One Approach to Structuring Analytical/Expository Writing
FAQ (Frequently Asked Questions)
What is Expository Writing?
Analytical/expository compositions are usually designed to explain, analyze, interpret, speculate, evaluate, persuade, or reflect. But, regardless of what they are about or their intent, analytical/expository compositions usually have a three-part structure consisting of an introduction, main body and a conclusion.
What is a Response to Literature?
A response to literature is a piece of writing that responds to or discusses questions given in a writing prompt for a specific novel, short story, or poem.
What is a thesis statement?
A thesis is a sentence that appears at the end (ideally) of the introductory paragraph, which tells the reader what the paper will prove or discuss. The thesis is the key proposition or argument to be supported, advanced or defended by the writer throughout the remainder of the paper.
What should a response to literature introductory paragraph contain?
• Hook (generalizations work great for this domain of writing) • Author & Title
• Brief bit of overview/background of story/text
Example: Prompt: Discuss how Rosaura was actually just used and how her view of herself and of the world might be altered as a result of attending the party.
(Generalization) In most people’s lives there comes a time when they are forced to confront some of the harsher realities of the world. Often these eye-opening experiences lead to a greater sense of self- awareness or understanding about human nature. (Author/Title) In “The Stolen Party” by Liliana Hekker, (Overview/Background) a young girl, Rosaura, gleefully accepts an invitation to a birthday party. When the matron of the house attempts to pay Rosaura for helping out, Rosaura discovers the actual reason she was invited. (Thesis)Rosaura quickly learns that she was just being used and as a result, Rosaura’s view of herself and of the upper class is quickly and callously shattered by Señora Ines’s small token of thanks. What is the format for a “Jane Schaffer Chunking” body paragraph?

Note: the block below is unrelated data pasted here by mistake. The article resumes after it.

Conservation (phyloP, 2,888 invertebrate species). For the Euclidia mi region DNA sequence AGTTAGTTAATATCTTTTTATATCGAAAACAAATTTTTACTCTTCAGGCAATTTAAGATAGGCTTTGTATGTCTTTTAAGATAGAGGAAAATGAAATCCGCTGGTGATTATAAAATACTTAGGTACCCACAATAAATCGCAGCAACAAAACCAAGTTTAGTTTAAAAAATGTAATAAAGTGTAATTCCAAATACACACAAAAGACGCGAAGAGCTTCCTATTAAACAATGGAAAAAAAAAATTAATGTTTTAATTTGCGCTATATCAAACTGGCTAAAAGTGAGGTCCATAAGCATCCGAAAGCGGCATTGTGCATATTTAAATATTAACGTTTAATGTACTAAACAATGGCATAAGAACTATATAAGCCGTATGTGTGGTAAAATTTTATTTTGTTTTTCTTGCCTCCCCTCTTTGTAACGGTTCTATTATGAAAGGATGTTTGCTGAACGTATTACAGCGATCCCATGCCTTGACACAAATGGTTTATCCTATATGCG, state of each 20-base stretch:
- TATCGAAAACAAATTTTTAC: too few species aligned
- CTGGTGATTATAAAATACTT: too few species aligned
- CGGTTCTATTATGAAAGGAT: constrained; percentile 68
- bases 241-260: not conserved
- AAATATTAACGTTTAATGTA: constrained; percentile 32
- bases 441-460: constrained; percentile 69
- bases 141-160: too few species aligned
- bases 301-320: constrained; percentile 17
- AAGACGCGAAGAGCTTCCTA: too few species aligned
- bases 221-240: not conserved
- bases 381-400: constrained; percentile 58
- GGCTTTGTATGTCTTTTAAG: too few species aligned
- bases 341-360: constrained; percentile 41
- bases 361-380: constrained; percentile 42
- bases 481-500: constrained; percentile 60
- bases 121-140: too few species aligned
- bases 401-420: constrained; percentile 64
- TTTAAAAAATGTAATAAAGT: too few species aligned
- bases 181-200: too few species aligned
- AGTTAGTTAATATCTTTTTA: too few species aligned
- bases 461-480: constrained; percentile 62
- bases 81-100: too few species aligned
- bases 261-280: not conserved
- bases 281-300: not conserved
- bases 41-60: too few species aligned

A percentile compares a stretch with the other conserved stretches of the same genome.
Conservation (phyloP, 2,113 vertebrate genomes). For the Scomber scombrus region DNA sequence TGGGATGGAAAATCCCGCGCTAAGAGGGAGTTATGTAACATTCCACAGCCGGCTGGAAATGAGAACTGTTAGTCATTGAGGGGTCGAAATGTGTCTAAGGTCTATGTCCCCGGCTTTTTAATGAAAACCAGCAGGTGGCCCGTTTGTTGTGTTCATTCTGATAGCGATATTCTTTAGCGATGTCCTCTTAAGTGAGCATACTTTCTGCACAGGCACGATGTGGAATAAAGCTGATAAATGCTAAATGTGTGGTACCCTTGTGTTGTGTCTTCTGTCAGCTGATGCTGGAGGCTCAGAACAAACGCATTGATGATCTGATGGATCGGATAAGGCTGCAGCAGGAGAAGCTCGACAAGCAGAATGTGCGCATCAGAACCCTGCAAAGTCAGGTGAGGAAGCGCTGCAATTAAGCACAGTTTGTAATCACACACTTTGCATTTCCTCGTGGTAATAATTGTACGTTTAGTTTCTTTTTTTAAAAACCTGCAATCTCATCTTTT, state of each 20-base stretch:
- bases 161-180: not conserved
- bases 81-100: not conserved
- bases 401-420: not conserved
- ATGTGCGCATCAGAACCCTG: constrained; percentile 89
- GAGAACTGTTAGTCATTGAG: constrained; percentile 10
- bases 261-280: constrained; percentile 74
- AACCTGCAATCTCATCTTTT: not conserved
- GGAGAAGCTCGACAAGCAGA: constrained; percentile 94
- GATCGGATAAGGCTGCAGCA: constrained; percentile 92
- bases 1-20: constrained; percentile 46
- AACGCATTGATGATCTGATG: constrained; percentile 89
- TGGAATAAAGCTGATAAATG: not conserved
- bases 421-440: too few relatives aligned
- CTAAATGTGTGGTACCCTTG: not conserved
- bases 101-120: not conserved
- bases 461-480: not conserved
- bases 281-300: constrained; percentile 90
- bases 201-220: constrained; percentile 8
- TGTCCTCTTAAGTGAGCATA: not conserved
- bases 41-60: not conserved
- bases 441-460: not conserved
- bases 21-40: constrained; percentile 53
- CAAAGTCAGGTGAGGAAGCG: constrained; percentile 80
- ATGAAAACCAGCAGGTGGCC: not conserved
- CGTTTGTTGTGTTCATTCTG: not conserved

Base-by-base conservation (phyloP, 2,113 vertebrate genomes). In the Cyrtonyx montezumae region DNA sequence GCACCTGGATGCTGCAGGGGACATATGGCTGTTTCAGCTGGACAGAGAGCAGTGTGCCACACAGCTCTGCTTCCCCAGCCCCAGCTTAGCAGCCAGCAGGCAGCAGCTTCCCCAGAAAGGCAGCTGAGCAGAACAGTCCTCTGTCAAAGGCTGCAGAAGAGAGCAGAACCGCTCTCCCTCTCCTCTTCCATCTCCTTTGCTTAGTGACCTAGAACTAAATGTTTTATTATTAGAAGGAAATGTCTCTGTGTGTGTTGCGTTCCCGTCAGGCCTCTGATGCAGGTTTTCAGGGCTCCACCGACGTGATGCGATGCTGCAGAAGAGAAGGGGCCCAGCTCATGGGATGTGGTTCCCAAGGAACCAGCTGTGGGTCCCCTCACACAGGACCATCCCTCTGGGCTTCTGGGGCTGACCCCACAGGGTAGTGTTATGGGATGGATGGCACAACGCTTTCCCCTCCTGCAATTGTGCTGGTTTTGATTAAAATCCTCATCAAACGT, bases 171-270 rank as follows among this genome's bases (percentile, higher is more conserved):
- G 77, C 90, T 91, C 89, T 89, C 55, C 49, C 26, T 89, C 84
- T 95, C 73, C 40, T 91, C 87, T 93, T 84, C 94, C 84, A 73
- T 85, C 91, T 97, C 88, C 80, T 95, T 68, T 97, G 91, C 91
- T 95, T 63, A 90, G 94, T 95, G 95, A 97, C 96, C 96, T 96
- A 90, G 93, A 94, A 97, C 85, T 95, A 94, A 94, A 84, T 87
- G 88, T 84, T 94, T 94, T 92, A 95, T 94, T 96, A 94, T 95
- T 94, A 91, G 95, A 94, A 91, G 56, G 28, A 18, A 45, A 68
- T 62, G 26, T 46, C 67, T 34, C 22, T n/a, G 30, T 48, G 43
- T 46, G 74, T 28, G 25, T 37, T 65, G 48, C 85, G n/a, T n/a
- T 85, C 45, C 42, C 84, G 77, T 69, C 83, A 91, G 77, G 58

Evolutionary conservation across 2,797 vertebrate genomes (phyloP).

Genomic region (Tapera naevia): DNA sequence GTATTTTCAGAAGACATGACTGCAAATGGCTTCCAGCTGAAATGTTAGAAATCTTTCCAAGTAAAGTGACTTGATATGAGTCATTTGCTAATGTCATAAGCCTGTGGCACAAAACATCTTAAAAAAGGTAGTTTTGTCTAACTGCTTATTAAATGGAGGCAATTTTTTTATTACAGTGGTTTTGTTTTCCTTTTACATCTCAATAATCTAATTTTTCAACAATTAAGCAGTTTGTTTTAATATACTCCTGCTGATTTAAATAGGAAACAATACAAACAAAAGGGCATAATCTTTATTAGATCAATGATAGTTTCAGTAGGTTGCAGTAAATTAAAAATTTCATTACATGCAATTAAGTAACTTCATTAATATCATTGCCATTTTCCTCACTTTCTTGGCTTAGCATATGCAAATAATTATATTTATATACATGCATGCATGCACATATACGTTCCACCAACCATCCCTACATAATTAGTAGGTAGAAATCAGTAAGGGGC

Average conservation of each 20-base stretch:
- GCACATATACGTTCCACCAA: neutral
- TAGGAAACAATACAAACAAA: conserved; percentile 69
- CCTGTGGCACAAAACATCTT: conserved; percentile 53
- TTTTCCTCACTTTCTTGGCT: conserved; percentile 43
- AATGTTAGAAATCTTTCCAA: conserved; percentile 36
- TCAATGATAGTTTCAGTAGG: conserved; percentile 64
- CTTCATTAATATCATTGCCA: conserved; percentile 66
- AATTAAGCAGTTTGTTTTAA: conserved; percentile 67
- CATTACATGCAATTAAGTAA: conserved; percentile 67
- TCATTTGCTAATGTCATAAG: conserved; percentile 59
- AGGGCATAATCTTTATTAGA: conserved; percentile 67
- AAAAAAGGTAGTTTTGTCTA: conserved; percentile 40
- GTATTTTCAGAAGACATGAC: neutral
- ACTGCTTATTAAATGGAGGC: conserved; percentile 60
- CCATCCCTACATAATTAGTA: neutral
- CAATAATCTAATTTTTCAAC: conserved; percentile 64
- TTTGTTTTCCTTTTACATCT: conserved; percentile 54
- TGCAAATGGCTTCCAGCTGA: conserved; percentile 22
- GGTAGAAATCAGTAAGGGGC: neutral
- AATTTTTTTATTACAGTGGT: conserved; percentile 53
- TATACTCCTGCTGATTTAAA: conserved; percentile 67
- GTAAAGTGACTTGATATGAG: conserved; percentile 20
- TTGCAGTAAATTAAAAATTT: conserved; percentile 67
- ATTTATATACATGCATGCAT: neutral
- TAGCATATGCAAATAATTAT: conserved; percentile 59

One Chunk Paragraphs are 5 sentences in length. Two Chunk Paragraphs are 8 sentences in length. Three Chunk paragraphs are 11 sentences in length.
(You should aim for 2-3 chunks)
One Chunk Structure —5 Sentences—
1. Topic Sentence (TS)
2. Concrete Detail (CD)
3. Commentary (CM)
4. Commentary (CM)
5. Concluding Sentence (CS)
To create a multi-chunk paragraph, you simply add 1-2 chunks after the first one, but before the concluding sentence.
What the heck is a “chunk” anyway?
One chunk is made up of 1 concrete detail sentence (CD) followed by 2 commentary sentences (CM).
What is a topic sentence? (TS)
Usually it’s the first sentence in a body paragraph that tells what the entire paragraph is about/will prove. It should be in direct support of thesis. Sometimes its called a micro-theme or micro-thesis.
Example: A careful reading of the story reveals that Señora Ines was using Rosaura as the hired help from the very start.
What is a concrete detail? (CD)
This is the evidence from the text that helps support your main points. It can take the form of direct quotes, examples, facts, plot references etc.
“Senora Ines asked Rosaura if she wouldn’t mind serving the juice and hot dogs as she knew the house so much better than everyone else”.
What does a concrete detail sentence look like?
It has three parts—referred to as TLCD
1. a transition (T)
2. a lead in (L)
3. a concrete detail (CD)
What’s a transition?
Transitions are words and phrases that take your reader smoothly from one idea to the next. (Refer to your Transition/Signal Word Sheet for a comprehensive list) Below are a few of the most common ones for a TLCD
• For example,
• For instance,
• To illustrate,
What’s a lead-in?
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